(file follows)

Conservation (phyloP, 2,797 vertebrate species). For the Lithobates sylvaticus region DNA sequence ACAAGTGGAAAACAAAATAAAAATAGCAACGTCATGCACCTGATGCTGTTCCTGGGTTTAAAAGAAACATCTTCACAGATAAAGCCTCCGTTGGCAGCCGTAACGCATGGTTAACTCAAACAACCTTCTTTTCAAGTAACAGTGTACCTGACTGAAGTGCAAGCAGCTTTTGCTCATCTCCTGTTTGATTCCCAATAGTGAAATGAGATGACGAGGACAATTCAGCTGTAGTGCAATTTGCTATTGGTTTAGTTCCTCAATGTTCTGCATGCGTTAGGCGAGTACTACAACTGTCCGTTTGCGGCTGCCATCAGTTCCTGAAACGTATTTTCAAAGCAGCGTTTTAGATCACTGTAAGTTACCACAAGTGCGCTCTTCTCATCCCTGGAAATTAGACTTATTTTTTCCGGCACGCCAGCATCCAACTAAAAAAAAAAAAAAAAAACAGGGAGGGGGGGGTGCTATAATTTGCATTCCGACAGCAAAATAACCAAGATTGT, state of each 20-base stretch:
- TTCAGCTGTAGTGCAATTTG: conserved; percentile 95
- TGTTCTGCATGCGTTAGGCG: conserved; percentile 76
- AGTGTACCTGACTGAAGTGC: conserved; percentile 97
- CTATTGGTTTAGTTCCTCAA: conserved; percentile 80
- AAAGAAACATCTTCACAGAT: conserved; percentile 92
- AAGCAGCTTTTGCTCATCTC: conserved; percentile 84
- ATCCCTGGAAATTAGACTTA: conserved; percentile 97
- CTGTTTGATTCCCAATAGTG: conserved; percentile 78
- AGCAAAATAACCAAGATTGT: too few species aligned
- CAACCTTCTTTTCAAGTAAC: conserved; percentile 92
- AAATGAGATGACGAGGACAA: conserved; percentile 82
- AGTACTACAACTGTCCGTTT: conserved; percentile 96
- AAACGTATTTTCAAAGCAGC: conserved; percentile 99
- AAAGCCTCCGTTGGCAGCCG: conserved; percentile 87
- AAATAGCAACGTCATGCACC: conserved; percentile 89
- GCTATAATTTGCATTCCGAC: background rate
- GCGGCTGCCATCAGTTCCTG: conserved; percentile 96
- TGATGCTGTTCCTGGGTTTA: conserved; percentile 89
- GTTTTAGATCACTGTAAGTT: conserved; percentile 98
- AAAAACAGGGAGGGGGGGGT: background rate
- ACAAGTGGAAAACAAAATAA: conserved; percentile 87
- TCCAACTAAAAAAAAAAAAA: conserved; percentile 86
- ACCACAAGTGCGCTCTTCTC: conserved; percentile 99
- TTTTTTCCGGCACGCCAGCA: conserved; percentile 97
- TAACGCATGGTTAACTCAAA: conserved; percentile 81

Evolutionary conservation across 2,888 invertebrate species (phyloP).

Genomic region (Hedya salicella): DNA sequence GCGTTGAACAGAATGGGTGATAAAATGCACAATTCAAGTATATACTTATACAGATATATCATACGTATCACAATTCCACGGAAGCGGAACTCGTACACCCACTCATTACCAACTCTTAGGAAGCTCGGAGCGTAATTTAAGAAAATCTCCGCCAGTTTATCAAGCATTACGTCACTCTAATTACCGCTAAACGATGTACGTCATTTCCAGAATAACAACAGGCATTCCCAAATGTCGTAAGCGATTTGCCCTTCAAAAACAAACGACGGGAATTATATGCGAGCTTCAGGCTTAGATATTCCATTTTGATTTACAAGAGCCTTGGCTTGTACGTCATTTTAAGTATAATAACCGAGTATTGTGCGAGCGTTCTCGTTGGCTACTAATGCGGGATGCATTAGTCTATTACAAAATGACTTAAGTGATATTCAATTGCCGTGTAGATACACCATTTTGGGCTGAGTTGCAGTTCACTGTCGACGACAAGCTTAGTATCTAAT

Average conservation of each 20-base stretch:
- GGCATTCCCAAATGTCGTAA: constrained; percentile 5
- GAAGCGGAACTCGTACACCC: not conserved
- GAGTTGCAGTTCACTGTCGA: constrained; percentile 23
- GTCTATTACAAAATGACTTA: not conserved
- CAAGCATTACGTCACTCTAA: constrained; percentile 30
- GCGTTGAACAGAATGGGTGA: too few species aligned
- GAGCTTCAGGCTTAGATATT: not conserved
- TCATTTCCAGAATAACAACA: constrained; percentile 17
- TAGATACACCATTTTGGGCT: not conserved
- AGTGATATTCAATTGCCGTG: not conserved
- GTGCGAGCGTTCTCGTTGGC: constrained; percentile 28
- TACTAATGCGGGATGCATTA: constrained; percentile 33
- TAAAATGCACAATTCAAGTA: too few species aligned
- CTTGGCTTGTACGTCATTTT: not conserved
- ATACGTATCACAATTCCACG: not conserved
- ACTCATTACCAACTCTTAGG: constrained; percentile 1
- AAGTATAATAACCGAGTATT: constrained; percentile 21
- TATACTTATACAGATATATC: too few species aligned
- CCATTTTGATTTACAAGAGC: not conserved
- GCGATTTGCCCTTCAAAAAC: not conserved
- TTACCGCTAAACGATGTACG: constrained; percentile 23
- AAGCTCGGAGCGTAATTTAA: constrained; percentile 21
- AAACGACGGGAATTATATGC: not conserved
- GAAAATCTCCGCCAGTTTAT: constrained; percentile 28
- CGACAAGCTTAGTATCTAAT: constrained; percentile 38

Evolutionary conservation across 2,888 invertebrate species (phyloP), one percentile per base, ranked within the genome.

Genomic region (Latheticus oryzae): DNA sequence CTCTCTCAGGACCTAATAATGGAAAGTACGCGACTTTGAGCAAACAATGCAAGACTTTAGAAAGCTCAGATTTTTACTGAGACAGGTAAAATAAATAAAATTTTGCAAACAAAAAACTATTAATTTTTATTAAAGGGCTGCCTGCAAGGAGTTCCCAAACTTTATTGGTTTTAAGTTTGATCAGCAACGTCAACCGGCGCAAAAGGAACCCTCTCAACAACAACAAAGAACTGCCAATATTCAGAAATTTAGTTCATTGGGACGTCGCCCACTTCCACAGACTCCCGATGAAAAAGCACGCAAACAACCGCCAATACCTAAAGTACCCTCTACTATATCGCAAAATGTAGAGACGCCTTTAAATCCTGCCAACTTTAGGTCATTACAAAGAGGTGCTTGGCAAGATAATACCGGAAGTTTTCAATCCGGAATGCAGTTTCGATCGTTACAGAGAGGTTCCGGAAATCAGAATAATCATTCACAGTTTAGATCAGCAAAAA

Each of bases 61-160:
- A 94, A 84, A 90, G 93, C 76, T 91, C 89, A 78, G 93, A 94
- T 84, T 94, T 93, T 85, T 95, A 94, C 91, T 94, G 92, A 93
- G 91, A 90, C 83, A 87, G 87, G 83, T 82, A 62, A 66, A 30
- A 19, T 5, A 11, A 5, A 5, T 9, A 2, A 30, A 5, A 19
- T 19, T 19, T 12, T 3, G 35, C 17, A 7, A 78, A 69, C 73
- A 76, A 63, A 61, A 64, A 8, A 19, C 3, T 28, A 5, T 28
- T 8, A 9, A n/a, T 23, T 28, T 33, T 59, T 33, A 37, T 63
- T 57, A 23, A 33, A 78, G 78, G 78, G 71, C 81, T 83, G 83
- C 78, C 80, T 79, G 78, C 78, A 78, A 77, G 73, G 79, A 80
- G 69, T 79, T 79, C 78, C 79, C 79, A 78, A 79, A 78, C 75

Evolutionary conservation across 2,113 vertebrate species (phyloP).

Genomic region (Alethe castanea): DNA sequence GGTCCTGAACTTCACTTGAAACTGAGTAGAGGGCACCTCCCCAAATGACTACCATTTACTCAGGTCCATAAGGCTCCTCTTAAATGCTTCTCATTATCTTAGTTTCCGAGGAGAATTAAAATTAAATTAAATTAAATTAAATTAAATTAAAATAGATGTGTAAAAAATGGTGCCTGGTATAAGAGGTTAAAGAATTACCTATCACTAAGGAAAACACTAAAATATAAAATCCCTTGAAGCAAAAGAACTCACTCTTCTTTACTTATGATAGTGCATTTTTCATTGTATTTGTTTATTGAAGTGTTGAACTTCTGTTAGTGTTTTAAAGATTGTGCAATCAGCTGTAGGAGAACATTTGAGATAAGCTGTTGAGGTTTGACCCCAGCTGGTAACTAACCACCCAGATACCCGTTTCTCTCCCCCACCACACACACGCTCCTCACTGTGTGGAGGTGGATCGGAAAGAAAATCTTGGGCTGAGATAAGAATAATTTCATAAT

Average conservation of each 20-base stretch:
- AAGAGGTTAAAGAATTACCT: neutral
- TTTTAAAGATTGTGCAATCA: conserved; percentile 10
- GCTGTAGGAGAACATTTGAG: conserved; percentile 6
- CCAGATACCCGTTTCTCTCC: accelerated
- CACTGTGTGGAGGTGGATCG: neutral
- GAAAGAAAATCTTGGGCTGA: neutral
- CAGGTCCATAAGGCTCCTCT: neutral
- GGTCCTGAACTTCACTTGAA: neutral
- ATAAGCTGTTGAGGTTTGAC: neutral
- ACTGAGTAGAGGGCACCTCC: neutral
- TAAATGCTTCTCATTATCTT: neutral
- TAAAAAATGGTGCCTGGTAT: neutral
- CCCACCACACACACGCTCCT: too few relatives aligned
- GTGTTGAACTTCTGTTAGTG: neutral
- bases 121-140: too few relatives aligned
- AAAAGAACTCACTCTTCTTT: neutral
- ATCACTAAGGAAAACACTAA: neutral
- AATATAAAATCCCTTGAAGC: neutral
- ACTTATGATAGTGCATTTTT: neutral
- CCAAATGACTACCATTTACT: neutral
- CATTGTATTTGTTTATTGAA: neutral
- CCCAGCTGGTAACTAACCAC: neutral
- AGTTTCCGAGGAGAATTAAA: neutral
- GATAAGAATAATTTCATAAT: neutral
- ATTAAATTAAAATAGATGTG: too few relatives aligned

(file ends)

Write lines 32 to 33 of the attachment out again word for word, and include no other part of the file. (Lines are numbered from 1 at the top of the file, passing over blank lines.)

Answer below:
- GAGTTGCAGTTCACTGTCGA: constrained; percentile 23
- GTCTATTACAAAATGACTTA: not conserved